Surcharges weigh down most long-distance calls that go through an OSP. Communications TeleSystems includes as much as $4.25 per call for a "provider handling fee." LDDSMetromedia Communications adds nearly $3 in calling-card surcharges per call. Opticom's rates and surcharges can increase by half after nine minutes.

OSPs say they charge more because they have to pay commissions to the store, hotel, hospital or whoever controls the space where a phone is installed. "We aren't in the business to rip people off," says Beth Elkin, a spokesperson for Opticom, an OSP owned by One Call Communications. "But we're trying to have our business survive."

Those who write to the FCC are unlikely to be mollified. "Is this what happens when we have DE-REGULATION. I thought the FCC was to monitor things like this or does the average citizen have to pay through the nose," wrote Ruth Hyman of Southold, N.Y., after getting a bill from American Network Exchange for $8.28 for a two-minute call she made from a pay phone, from Deerfield, Fla., to Southold.

Some letter writers complain that the long-distance carrier displayed on the phone was not the one that handled their call. And others say that when they have tried to use their own carrier by punching in the access code, the pay phone blocked them even though that has been illegal since 1993. The phone may even ignore the access number. Roberta McNulty of Lancaster, Calif., used her AT&T access code at a pay phone but was billed $8.90 by Communication TeleSystems International for a three-minute call from her hometown to Glendale, Ariz. A company spokesperson said it is technologically impossible for that to have happened.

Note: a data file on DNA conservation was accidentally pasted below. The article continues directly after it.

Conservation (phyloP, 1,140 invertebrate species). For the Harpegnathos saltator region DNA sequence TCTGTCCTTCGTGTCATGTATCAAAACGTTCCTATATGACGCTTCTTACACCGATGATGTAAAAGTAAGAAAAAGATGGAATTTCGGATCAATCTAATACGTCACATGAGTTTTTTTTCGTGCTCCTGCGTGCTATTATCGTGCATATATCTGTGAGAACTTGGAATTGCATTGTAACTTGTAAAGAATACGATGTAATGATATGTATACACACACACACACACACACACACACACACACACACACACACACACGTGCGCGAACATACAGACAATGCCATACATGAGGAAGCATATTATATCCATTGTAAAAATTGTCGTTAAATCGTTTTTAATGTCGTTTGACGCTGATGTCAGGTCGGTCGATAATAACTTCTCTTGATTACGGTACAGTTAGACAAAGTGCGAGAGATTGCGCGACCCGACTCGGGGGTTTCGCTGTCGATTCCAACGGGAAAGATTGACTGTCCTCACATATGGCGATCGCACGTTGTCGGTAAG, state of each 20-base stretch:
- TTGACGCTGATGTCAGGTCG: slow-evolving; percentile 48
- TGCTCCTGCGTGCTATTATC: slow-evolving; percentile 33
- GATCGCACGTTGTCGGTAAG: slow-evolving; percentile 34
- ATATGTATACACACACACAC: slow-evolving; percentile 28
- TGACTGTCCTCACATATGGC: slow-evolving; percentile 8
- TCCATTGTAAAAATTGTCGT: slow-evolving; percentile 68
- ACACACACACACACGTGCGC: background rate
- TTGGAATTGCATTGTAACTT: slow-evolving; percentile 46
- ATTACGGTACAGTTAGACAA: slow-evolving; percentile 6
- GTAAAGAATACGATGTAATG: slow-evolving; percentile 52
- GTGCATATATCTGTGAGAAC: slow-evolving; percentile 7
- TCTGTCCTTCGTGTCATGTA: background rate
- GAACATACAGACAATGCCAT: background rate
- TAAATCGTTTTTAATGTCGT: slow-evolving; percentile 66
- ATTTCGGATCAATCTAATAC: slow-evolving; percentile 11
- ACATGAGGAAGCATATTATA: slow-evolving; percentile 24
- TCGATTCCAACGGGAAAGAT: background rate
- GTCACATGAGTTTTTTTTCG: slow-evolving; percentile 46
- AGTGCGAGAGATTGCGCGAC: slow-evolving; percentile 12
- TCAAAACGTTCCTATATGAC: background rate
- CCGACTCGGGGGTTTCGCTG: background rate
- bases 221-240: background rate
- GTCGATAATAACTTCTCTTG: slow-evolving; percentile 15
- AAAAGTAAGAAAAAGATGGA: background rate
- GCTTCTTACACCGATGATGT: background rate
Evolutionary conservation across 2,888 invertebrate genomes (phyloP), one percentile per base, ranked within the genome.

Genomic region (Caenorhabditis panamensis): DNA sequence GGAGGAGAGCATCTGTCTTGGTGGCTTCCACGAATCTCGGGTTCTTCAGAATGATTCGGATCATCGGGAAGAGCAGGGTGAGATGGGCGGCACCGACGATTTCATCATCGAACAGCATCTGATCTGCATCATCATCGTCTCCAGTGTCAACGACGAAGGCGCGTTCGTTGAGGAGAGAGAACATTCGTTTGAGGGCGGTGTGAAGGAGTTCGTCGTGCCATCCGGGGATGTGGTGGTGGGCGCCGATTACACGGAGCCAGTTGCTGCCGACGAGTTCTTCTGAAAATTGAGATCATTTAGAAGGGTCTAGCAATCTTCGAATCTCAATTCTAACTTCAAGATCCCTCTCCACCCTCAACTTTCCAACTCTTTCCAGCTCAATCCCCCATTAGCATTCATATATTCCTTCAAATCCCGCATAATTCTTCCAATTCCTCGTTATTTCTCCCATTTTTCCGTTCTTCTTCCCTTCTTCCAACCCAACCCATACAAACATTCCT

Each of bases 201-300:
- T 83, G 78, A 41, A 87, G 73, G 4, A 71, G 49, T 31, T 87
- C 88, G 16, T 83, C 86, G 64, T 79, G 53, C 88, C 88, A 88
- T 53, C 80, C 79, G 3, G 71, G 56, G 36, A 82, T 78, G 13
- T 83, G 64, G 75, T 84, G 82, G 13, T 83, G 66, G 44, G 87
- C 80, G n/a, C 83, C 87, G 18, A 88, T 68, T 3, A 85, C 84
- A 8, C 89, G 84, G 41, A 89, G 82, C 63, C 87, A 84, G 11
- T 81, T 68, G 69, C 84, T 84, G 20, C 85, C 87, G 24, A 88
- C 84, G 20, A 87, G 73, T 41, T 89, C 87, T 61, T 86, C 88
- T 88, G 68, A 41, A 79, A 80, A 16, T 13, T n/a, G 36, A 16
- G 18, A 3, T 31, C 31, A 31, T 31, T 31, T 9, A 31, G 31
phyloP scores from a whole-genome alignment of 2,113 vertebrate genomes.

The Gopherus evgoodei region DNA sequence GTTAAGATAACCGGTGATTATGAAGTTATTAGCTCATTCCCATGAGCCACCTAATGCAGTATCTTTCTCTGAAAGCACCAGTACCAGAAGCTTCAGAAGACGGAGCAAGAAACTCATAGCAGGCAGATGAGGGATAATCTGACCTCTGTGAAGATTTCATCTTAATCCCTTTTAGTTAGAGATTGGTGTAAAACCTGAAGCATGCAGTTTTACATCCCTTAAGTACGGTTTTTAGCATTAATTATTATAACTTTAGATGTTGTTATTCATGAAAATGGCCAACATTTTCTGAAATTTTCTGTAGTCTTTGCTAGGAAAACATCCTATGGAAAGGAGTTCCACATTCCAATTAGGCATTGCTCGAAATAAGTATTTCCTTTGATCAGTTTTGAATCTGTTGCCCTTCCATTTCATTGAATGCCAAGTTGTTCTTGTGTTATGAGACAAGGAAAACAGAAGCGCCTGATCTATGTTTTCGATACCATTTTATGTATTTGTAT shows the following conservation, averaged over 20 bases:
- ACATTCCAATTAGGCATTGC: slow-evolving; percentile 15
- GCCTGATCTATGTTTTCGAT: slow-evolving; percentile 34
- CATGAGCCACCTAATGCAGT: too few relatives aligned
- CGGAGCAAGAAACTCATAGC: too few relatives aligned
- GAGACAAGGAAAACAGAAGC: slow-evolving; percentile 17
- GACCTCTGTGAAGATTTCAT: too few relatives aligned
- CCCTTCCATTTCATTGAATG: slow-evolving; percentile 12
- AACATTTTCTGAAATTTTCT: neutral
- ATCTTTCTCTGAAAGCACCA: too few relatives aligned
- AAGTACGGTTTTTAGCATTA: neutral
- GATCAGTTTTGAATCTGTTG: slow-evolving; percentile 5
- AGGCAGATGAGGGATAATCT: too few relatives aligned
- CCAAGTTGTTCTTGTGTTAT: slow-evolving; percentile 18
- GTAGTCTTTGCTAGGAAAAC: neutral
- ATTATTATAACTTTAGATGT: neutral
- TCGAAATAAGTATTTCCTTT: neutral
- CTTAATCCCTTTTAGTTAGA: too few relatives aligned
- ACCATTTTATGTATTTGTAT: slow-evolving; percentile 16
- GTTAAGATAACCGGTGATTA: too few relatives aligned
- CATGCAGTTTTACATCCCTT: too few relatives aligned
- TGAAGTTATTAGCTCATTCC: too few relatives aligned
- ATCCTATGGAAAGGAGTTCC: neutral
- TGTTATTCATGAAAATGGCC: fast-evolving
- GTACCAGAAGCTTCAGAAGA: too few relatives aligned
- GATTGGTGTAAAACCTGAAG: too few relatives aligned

If you are blocked, by a busy signal or by buttons that suddenly don't respond to your touch, the FCC suggests dialing 00. That should connect you to the provider's long-distance operator -- to whom you should insist on having your call placed through your carrier. And if you still get an astronomical bill, write to the company and to the FCC, which tracks patterns of abuse and follows up on individuals' complaints (Federal Communications Commission, Enforcement Division, Common Carrier Bureau, FCC Mail Stop Code 1600A2, Washington, DC 20554).

Figuring out which pay phones are ringers is like playing a game with shifting rules. In many cities, the local Bell company -- NYNEX in New York City, for instance -- has the franchise for street-corner phones, and long-distance calls are routed through AT&T and either MCI or Sprint. Pay phones near or attached to stores are more likely to be owned by independent companies and are more likely to be tied into OSPs. They also may charge more than 25 cents for a local call or keep your money even if your call doesn't go through.

Local preference. Most pay phones served by an OSP will not let you use an AT&T calling card. They will accept calling cards from a local phone company, such as a Bell Atlantic IQ card -- and this is how many people are tripped up, since they don't realize that the rate will be imposed by the long-distance carrier for that phone. To use your own carrier, you must punch in its access code. About 30 states regulate long-distance charges for intrastate calls made through OSPs. Illinois, for example, permits a surcharge of no more than $2.50 and requires that per-minute rates be no higher than those of the dominant provider.